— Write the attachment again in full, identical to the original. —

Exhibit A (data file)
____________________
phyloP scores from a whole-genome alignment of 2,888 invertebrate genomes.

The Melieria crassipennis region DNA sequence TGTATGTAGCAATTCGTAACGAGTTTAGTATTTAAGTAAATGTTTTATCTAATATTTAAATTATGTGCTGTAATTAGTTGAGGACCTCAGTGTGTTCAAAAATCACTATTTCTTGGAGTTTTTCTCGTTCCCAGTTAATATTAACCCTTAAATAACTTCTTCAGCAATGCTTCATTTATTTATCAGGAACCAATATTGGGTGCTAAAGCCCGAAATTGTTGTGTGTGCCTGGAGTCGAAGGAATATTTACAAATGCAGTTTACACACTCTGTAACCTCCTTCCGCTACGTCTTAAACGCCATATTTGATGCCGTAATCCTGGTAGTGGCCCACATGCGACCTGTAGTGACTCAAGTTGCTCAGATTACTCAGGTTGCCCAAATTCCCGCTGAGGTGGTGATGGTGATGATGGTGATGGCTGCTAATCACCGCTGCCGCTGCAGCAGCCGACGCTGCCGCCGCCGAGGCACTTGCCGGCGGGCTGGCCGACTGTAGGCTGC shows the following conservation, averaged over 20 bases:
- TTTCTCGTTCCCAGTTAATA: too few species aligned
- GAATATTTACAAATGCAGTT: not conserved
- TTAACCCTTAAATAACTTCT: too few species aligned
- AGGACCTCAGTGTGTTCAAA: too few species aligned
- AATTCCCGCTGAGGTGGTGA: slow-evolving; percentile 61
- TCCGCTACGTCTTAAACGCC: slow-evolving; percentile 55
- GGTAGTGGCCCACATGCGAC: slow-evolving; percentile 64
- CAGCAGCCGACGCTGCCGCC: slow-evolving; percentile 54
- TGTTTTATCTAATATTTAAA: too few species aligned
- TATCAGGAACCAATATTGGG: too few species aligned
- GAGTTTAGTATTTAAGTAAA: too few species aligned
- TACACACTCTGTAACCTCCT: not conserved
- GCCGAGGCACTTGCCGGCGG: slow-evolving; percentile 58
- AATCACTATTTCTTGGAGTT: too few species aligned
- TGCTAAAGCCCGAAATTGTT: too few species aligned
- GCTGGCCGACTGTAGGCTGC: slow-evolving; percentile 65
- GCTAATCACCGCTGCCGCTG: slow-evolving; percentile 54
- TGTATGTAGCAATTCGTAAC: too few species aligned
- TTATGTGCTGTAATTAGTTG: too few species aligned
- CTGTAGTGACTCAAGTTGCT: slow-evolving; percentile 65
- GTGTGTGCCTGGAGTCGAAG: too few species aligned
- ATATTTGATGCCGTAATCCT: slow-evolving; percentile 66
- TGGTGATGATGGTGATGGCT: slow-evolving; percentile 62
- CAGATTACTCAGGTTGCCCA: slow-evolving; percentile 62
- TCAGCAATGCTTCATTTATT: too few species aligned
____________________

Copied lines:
phyloP scores from a whole-genome alignment of 2,888 invertebrate genomes.

The Melieria crassipennis region DNA sequence TGTATGTAGCAATTCGTAACGAGTTTAGTATTTAAGTAAATGTTTTATCTAATATTTAAATTATGTGCTGTAATTAGTTGAGGACCTCAGTGTGTTCAAAAATCACTATTTCTTGGAGTTTTTCTCGTTCCCAGTTAATATTAACCCTTAAATAACTTCTTCAGCAATGCTTCATTTATTTATCAGGAACCAATATTGGGTGCTAAAGCCCGAAATTGTTGTGTGTGCCTGGAGTCGAAGGAATATTTACAAATGCAGTTTACACACTCTGTAACCTCCTTCCGCTACGTCTTAAACGCCATATTTGATGCCGTAATCCTGGTAGTGGCCCACATGCGACCTGTAGTGACTCAAGTTGCTCAGATTACTCAGGTTGCCCAAATTCCCGCTGAGGTGGTGATGGTGATGATGGTGATGGCTGCTAATCACCGCTGCCGCTGCAGCAGCCGACGCTGCCGCCGCCGAGGCACTTGCCGGCGGGCTGGCCGACTGTAGGCTGC shows the following conservation, averaged over 20 bases:
- TTTCTCGTTCCCAGTTAATA: too few species aligned
- GAATATTTACAAATGCAGTT: not conserved
- TTAACCCTTAAATAACTTCT: too few species aligned
- AGGACCTCAGTGTGTTCAAA: too few species aligned
- AATTCCCGCTGAGGTGGTGA: slow-evolving; percentile 61
- TCCGCTACGTCTTAAACGCC: slow-evolving; percentile 55
- GGTAGTGGCCCACATGCGAC: slow-evolving; percentile 64
- CAGCAGCCGACGCTGCCGCC: slow-evolving; percentile 54
- TGTTTTATCTAATATTTAAA: too few species aligned
- TATCAGGAACCAATATTGGG: too few species aligned
- GAGTTTAGTATTTAAGTAAA: too few species aligned
- TACACACTCTGTAACCTCCT: not conserved
- GCCGAGGCACTTGCCGGCGG: slow-evolving; percentile 58
- AATCACTATTTCTTGGAGTT: too few species aligned
- TGCTAAAGCCCGAAATTGTT: too few species aligned
- GCTGGCCGACTGTAGGCTGC: slow-evolving; percentile 65
- GCTAATCACCGCTGCCGCTG: slow-evolving; percentile 54
- TGTATGTAGCAATTCGTAAC: too few species aligned
- TTATGTGCTGTAATTAGTTG: too few species aligned
- CTGTAGTGACTCAAGTTGCT: slow-evolving; percentile 65
- GTGTGTGCCTGGAGTCGAAG: too few species aligned
- ATATTTGATGCCGTAATCCT: slow-evolving; percentile 66
- TGGTGATGATGGTGATGGCT: slow-evolving; percentile 62
- CAGATTACTCAGGTTGCCCA: slow-evolving; percentile 62
- TCAGCAATGCTTCATTTATT: too few species aligned